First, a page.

Kilos of tiny particles of plastic smaller than 5 millimetres are being found across Sydney’s beaches and rivers, highlighting the scale of the threat to local marine life and the risk to human health, scientists say.
- Researchers say hotspots in Sydney include Dee Why, Botany Bay, Cooks River, Chipping Norton and Liverpool
- The highest in Sydney was at Manly Cove, where 4,000 microplastics per square metre were found
- Volunteers are finding solutions like mesh baskets in stormwater drains can prevent waterway pollution
Beaches like Dee Why and Watsons Bay are described as “hotspots” with levels as high as 1,000 microplastics per square metre, the Australian Microplastic Assessment Project (AUSMAP) has found.
But citizen scientists are being enlisted to help find out where the plastics pollution originates and how to contain it, through AUSMAP’s global-first nationwide research project.
Volunteers at Manly Cove found 11.87 kilograms of plastic debris like broken-down bottle tops, cigarette butts and textile fibres during a collection in February.
Most people have no idea that plastic in everyday use can break down to such small particles through wear and tear, Scott Wilson, a research director at AUSMAP, said.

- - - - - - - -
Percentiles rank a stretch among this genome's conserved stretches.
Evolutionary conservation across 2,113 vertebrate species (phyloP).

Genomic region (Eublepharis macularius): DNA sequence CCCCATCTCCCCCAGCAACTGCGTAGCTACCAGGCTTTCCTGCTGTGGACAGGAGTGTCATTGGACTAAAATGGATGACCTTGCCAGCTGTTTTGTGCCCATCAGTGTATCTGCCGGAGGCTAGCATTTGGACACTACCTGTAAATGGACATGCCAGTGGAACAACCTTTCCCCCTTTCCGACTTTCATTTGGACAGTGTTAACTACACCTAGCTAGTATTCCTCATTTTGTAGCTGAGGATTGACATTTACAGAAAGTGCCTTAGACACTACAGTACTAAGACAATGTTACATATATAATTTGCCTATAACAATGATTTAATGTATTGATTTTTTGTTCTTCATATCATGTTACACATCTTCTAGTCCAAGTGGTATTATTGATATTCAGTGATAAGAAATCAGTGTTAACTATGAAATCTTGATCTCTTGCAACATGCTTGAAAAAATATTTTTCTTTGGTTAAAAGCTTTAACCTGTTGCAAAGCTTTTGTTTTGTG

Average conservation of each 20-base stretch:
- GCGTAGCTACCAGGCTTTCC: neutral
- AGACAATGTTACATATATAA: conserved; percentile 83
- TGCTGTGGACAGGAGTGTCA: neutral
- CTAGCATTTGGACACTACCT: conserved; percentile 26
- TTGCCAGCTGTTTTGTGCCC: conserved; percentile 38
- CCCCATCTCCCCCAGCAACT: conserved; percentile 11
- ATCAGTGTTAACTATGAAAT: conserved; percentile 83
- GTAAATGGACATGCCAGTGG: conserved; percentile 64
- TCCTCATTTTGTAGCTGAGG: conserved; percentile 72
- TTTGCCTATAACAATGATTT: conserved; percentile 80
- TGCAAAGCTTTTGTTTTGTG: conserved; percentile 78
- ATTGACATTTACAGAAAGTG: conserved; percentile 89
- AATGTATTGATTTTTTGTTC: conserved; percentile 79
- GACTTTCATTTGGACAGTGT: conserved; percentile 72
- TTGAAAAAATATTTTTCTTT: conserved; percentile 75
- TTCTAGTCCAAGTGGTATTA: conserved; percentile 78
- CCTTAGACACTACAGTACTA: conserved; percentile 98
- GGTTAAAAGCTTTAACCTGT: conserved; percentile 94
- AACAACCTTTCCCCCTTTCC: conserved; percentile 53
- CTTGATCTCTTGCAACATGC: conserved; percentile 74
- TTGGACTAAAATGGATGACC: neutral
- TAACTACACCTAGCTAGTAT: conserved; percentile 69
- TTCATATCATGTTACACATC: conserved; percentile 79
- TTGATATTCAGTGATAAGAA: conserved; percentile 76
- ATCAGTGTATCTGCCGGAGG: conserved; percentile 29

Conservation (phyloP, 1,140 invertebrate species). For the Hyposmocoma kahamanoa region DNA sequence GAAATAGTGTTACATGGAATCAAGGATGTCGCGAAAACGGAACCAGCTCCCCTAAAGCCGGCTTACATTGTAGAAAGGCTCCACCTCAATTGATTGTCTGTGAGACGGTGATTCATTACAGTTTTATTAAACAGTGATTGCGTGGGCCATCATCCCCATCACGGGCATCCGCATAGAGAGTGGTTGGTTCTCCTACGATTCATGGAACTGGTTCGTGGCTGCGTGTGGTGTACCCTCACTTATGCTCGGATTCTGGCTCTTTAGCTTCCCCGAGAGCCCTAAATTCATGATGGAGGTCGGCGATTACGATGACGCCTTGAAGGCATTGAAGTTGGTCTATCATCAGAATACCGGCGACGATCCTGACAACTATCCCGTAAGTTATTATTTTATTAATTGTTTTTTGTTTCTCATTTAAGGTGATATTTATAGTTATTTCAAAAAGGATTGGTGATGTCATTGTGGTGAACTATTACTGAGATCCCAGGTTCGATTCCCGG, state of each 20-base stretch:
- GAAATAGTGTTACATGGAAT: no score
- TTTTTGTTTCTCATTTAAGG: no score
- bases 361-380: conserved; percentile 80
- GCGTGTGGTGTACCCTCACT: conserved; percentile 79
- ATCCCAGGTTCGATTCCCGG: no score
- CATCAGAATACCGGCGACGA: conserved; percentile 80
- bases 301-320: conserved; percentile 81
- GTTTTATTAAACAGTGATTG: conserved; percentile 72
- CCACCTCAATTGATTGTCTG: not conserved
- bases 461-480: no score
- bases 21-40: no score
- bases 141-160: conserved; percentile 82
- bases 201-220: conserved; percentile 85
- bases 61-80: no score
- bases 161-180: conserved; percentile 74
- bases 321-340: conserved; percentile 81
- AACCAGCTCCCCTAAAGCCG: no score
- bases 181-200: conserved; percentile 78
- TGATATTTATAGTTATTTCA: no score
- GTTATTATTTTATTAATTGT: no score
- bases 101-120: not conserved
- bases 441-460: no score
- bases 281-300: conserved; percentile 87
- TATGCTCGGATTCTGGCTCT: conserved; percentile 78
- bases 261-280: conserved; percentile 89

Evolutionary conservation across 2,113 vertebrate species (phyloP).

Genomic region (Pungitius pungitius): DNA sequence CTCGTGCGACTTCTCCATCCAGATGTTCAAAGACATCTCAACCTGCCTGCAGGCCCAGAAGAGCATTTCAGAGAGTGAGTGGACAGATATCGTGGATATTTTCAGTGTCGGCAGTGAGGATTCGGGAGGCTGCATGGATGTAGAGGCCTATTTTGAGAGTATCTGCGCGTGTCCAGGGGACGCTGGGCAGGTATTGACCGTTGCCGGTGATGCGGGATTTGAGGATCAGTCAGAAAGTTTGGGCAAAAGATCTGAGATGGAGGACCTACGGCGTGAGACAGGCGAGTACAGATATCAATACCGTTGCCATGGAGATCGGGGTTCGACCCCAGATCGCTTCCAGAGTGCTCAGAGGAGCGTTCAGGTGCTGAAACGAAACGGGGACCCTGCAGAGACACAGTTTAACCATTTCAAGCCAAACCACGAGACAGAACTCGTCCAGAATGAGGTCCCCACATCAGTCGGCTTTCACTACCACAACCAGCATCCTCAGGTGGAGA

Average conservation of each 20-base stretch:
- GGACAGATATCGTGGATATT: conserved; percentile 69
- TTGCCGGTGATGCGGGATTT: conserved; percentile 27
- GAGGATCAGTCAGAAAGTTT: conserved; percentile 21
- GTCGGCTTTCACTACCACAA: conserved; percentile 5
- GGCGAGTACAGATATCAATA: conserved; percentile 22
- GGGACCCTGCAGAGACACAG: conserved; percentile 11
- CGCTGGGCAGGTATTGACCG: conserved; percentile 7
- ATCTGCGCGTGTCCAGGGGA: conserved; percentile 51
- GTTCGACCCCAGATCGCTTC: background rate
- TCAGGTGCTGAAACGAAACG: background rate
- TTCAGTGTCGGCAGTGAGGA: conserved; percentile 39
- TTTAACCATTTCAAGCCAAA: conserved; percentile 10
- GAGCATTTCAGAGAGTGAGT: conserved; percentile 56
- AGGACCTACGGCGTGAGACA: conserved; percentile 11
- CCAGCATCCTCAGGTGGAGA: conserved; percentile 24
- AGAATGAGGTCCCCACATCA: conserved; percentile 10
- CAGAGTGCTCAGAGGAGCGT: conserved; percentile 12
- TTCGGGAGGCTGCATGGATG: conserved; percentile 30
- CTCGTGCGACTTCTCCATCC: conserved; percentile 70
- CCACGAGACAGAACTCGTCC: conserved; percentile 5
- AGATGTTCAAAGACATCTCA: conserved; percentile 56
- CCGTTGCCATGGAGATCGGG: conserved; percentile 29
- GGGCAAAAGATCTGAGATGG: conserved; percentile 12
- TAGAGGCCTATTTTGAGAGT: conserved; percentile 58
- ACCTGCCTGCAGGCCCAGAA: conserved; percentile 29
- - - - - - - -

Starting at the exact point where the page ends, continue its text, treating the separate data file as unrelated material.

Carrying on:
“So obviously it is cause for concern, when you’ve got these high [levels of] plastics, then you know they are a potential source for harm to a local marine life or freshwater life,” Dr Wilson said.
“But also, potentially if we’re consuming those species, then there’s movement potentially up to humans.”
Some of the hotspots include Botany Bay and the mouth of the Cooks River, locations around Chipping Norton and Liverpool on the Georges River.
‘An eye opener’
Dee Why lagoon on Sydney’s northern beaches is the site of a wetland, important as a migratory bird breeding ground and for marine invertebrates.
To try and stop plastics leaching into the local stormwater drains, mesh baskets have been installed with fine enough wire to collect the tiny particles.
Volunteers taking part in the research find that once people see what’s being found, it is an eye-opener, Dr Wilson said.
“At Dee Why people were just walking by and we said, ‘You want to come and look at what’s washing off your street?'” he said.
“And once they saw they just couldn’t believe how much is there in such small sizes.”
Researchers have been gathering data since 2018 about locations all over the Harbour City, and Dr Wilson said things were turning around slowly.
He points to the federal government’s recent plastics plan and manufacturers’ moves to introduce filters in washing machines to collect fibres.
At Bondi, the level of microparticles found was on the lower end of the scale, with 203 microplastics found per square metre.
Council workers and volunteers took part in AUSMAP’s training so they could try to help minimise the impact of fish and birds ingesting microplastics, Waverley’s Mayor Paula Masselos said.
“The variety of microplastics that volunteers managed to find at Bondi Beach in just a short amount of time was a sobering reminder of the need to limit single-use plastics and dispose of litter correctly at all times,” she said.